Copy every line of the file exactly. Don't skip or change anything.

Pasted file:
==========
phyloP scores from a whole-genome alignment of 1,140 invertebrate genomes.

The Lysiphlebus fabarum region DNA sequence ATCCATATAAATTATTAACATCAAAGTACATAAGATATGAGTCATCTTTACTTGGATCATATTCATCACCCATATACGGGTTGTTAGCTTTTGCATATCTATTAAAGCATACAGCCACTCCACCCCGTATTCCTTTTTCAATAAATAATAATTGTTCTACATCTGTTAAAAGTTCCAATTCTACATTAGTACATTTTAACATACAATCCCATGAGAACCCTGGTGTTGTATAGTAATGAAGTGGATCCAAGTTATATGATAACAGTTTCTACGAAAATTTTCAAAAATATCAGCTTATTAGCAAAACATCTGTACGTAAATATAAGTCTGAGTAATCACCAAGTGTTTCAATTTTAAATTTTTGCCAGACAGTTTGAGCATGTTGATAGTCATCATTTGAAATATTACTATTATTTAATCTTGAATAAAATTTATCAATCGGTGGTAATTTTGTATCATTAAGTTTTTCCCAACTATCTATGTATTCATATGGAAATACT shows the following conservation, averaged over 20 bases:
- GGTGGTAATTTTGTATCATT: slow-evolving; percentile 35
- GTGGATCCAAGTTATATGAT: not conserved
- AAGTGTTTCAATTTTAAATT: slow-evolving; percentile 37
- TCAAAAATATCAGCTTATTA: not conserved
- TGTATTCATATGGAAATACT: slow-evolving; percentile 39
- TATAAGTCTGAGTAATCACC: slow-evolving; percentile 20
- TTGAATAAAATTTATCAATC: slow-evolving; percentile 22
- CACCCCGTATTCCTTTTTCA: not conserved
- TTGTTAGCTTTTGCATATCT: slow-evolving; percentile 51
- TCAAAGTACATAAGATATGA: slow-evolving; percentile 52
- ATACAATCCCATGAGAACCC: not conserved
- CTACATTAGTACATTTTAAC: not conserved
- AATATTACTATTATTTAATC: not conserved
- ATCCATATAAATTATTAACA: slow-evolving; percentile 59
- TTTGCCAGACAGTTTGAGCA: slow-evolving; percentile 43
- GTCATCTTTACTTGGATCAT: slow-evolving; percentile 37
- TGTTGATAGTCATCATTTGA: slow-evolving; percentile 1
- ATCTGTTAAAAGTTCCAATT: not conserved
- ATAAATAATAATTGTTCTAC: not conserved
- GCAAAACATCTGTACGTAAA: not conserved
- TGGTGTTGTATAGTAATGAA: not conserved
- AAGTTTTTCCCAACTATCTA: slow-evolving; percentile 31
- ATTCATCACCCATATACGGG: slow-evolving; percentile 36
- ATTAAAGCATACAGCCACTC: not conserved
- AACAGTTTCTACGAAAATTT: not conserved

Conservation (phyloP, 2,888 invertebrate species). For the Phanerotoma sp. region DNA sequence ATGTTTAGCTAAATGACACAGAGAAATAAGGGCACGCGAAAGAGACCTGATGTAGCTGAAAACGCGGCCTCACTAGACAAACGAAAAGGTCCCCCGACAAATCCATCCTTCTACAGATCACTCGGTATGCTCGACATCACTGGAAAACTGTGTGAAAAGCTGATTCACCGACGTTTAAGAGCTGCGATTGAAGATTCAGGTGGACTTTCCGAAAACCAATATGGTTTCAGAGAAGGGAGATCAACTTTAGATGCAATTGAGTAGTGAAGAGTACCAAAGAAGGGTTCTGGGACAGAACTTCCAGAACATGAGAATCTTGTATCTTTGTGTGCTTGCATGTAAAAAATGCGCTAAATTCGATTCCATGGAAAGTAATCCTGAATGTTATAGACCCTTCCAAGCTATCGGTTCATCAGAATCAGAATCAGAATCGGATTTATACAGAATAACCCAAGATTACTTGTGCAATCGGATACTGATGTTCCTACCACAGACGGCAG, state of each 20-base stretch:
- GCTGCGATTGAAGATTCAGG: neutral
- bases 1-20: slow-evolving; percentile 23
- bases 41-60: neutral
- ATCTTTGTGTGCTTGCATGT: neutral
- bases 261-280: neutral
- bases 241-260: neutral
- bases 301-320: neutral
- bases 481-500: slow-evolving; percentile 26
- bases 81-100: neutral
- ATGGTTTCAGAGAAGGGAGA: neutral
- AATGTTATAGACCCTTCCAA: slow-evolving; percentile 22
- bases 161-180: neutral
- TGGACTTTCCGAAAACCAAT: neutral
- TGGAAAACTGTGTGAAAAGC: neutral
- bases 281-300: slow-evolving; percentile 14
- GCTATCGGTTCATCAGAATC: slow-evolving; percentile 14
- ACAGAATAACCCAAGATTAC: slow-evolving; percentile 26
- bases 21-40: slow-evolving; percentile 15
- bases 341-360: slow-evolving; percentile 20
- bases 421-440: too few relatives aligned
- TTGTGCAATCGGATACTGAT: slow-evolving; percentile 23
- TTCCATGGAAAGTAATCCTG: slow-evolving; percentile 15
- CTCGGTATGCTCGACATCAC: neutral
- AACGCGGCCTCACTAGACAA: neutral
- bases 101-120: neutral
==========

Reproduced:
phyloP scores from a whole-genome alignment of 1,140 invertebrate genomes.

The Lysiphlebus fabarum region DNA sequence ATCCATATAAATTATTAACATCAAAGTACATAAGATATGAGTCATCTTTACTTGGATCATATTCATCACCCATATACGGGTTGTTAGCTTTTGCATATCTATTAAAGCATACAGCCACTCCACCCCGTATTCCTTTTTCAATAAATAATAATTGTTCTACATCTGTTAAAAGTTCCAATTCTACATTAGTACATTTTAACATACAATCCCATGAGAACCCTGGTGTTGTATAGTAATGAAGTGGATCCAAGTTATATGATAACAGTTTCTACGAAAATTTTCAAAAATATCAGCTTATTAGCAAAACATCTGTACGTAAATATAAGTCTGAGTAATCACCAAGTGTTTCAATTTTAAATTTTTGCCAGACAGTTTGAGCATGTTGATAGTCATCATTTGAAATATTACTATTATTTAATCTTGAATAAAATTTATCAATCGGTGGTAATTTTGTATCATTAAGTTTTTCCCAACTATCTATGTATTCATATGGAAATACT shows the following conservation, averaged over 20 bases:
- GGTGGTAATTTTGTATCATT: slow-evolving; percentile 35
- GTGGATCCAAGTTATATGAT: not conserved
- AAGTGTTTCAATTTTAAATT: slow-evolving; percentile 37
- TCAAAAATATCAGCTTATTA: not conserved
- TGTATTCATATGGAAATACT: slow-evolving; percentile 39
- TATAAGTCTGAGTAATCACC: slow-evolving; percentile 20
- TTGAATAAAATTTATCAATC: slow-evolving; percentile 22
- CACCCCGTATTCCTTTTTCA: not conserved
- TTGTTAGCTTTTGCATATCT: slow-evolving; percentile 51
- TCAAAGTACATAAGATATGA: slow-evolving; percentile 52
- ATACAATCCCATGAGAACCC: not conserved
- CTACATTAGTACATTTTAAC: not conserved
- AATATTACTATTATTTAATC: not conserved
- ATCCATATAAATTATTAACA: slow-evolving; percentile 59
- TTTGCCAGACAGTTTGAGCA: slow-evolving; percentile 43
- GTCATCTTTACTTGGATCAT: slow-evolving; percentile 37
- TGTTGATAGTCATCATTTGA: slow-evolving; percentile 1
- ATCTGTTAAAAGTTCCAATT: not conserved
- ATAAATAATAATTGTTCTAC: not conserved
- GCAAAACATCTGTACGTAAA: not conserved
- TGGTGTTGTATAGTAATGAA: not conserved
- AAGTTTTTCCCAACTATCTA: slow-evolving; percentile 31
- ATTCATCACCCATATACGGG: slow-evolving; percentile 36
- ATTAAAGCATACAGCCACTC: not conserved
- AACAGTTTCTACGAAAATTT: not conserved

Conservation (phyloP, 2,888 invertebrate species). For the Phanerotoma sp. region DNA sequence ATGTTTAGCTAAATGACACAGAGAAATAAGGGCACGCGAAAGAGACCTGATGTAGCTGAAAACGCGGCCTCACTAGACAAACGAAAAGGTCCCCCGACAAATCCATCCTTCTACAGATCACTCGGTATGCTCGACATCACTGGAAAACTGTGTGAAAAGCTGATTCACCGACGTTTAAGAGCTGCGATTGAAGATTCAGGTGGACTTTCCGAAAACCAATATGGTTTCAGAGAAGGGAGATCAACTTTAGATGCAATTGAGTAGTGAAGAGTACCAAAGAAGGGTTCTGGGACAGAACTTCCAGAACATGAGAATCTTGTATCTTTGTGTGCTTGCATGTAAAAAATGCGCTAAATTCGATTCCATGGAAAGTAATCCTGAATGTTATAGACCCTTCCAAGCTATCGGTTCATCAGAATCAGAATCAGAATCGGATTTATACAGAATAACCCAAGATTACTTGTGCAATCGGATACTGATGTTCCTACCACAGACGGCAG, state of each 20-base stretch:
- GCTGCGATTGAAGATTCAGG: neutral
- bases 1-20: slow-evolving; percentile 23
- bases 41-60: neutral
- ATCTTTGTGTGCTTGCATGT: neutral
- bases 261-280: neutral
- bases 241-260: neutral
- bases 301-320: neutral
- bases 481-500: slow-evolving; percentile 26
- bases 81-100: neutral
- ATGGTTTCAGAGAAGGGAGA: neutral
- AATGTTATAGACCCTTCCAA: slow-evolving; percentile 22
- bases 161-180: neutral
- TGGACTTTCCGAAAACCAAT: neutral
- TGGAAAACTGTGTGAAAAGC: neutral
- bases 281-300: slow-evolving; percentile 14
- GCTATCGGTTCATCAGAATC: slow-evolving; percentile 14
- ACAGAATAACCCAAGATTAC: slow-evolving; percentile 26
- bases 21-40: slow-evolving; percentile 15
- bases 341-360: slow-evolving; percentile 20
- bases 421-440: too few relatives aligned
- TTGTGCAATCGGATACTGAT: slow-evolving; percentile 23
- TTCCATGGAAAGTAATCCTG: slow-evolving; percentile 15
- CTCGGTATGCTCGACATCAC: neutral
- AACGCGGCCTCACTAGACAA: neutral
- bases 101-120: neutral